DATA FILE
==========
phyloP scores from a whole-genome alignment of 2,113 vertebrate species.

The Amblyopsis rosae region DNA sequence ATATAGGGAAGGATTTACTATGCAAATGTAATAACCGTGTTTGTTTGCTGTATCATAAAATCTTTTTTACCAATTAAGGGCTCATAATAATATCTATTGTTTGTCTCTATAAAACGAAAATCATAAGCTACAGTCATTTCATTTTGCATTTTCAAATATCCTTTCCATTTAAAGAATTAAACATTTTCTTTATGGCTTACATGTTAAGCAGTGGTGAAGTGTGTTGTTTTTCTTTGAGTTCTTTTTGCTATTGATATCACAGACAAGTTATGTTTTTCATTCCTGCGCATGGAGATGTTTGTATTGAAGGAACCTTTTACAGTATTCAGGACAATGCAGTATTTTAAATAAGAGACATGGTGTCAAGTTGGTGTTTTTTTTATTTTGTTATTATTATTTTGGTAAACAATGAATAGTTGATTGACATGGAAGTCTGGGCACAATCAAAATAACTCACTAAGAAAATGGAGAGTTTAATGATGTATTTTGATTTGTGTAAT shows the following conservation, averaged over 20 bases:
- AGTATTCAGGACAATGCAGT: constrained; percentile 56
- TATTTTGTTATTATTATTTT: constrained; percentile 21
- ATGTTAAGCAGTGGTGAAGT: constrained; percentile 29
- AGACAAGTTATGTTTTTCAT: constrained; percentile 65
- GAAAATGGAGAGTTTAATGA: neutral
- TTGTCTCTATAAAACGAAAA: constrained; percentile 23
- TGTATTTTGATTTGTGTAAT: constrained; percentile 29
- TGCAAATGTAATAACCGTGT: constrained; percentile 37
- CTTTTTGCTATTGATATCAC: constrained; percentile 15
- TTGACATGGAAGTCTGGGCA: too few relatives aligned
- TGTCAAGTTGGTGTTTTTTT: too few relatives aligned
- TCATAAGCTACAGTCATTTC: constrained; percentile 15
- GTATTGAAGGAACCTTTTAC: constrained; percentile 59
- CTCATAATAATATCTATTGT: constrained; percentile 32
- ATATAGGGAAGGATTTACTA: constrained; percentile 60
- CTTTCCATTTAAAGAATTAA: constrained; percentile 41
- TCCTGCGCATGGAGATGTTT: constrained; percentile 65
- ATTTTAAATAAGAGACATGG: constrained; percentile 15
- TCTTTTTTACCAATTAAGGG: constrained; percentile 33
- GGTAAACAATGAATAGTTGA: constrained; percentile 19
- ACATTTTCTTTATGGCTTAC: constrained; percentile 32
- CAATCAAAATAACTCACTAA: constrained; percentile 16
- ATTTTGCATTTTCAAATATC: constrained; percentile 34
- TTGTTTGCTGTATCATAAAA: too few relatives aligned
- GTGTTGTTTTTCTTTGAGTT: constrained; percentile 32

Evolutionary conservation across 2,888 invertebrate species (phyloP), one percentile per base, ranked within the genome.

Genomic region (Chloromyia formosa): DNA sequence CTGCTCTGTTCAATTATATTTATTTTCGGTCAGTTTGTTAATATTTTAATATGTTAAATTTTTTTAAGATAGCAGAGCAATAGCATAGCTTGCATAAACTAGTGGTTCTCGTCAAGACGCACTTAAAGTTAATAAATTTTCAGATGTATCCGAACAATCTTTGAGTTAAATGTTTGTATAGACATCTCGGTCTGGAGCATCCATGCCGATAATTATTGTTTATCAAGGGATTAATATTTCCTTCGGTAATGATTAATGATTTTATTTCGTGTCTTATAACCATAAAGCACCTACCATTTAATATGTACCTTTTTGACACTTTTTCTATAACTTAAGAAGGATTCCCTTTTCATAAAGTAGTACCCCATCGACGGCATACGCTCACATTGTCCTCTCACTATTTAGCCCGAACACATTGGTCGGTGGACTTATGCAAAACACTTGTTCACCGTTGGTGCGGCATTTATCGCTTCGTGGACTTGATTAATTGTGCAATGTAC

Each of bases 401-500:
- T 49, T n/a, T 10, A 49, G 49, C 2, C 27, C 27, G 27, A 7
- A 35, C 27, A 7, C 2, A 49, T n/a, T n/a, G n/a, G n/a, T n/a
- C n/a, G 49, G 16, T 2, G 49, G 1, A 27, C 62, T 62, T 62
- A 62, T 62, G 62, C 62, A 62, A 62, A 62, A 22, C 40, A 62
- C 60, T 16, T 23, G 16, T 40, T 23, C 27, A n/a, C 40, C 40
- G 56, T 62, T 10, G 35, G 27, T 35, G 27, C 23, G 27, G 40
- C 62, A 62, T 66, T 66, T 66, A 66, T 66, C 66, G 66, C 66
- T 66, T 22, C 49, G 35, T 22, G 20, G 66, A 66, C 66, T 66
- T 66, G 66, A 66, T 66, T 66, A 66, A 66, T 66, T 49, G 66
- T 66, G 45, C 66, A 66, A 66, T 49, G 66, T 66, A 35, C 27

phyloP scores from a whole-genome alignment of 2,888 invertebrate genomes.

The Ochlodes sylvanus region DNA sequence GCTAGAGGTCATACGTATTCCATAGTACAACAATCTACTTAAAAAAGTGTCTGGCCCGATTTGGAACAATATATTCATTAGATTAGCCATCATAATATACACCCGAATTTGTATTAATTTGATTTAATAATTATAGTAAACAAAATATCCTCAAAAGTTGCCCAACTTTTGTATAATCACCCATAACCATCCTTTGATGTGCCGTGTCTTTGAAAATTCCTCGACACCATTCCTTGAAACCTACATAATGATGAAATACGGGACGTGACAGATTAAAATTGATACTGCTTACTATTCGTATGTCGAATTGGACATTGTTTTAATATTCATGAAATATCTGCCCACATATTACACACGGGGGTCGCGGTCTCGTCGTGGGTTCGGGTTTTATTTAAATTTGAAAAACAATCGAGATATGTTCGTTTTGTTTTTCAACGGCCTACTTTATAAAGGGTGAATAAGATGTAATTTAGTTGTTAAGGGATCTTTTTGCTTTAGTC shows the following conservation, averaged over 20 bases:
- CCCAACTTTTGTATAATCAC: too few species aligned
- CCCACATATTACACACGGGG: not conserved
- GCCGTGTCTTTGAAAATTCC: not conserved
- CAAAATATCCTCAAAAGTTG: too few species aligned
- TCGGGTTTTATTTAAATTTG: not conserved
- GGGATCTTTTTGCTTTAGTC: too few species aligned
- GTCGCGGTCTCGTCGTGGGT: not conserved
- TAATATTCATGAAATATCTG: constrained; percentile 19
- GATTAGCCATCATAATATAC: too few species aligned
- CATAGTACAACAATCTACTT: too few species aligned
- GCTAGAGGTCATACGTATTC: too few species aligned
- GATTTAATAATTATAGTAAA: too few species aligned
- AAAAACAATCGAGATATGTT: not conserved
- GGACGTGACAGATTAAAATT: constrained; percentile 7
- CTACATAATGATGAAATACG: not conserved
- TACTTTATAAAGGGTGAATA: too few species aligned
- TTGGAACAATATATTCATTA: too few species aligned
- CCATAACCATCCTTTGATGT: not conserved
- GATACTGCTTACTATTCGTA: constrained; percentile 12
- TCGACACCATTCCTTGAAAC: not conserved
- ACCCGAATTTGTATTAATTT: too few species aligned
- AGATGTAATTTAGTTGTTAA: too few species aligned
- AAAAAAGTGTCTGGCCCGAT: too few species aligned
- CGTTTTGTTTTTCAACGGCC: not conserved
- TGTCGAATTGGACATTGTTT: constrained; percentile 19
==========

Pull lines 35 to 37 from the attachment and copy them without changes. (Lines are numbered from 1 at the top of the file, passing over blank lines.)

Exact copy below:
- C 60, T 16, T 23, G 16, T 40, T 23, C 27, A n/a, C 40, C 40
- G 56, T 62, T 10, G 35, G 27, T 35, G 27, C 23, G 27, G 40
- C 62, A 62, T 66, T 66, T 66, A 66, T 66, C 66, G 66, C 66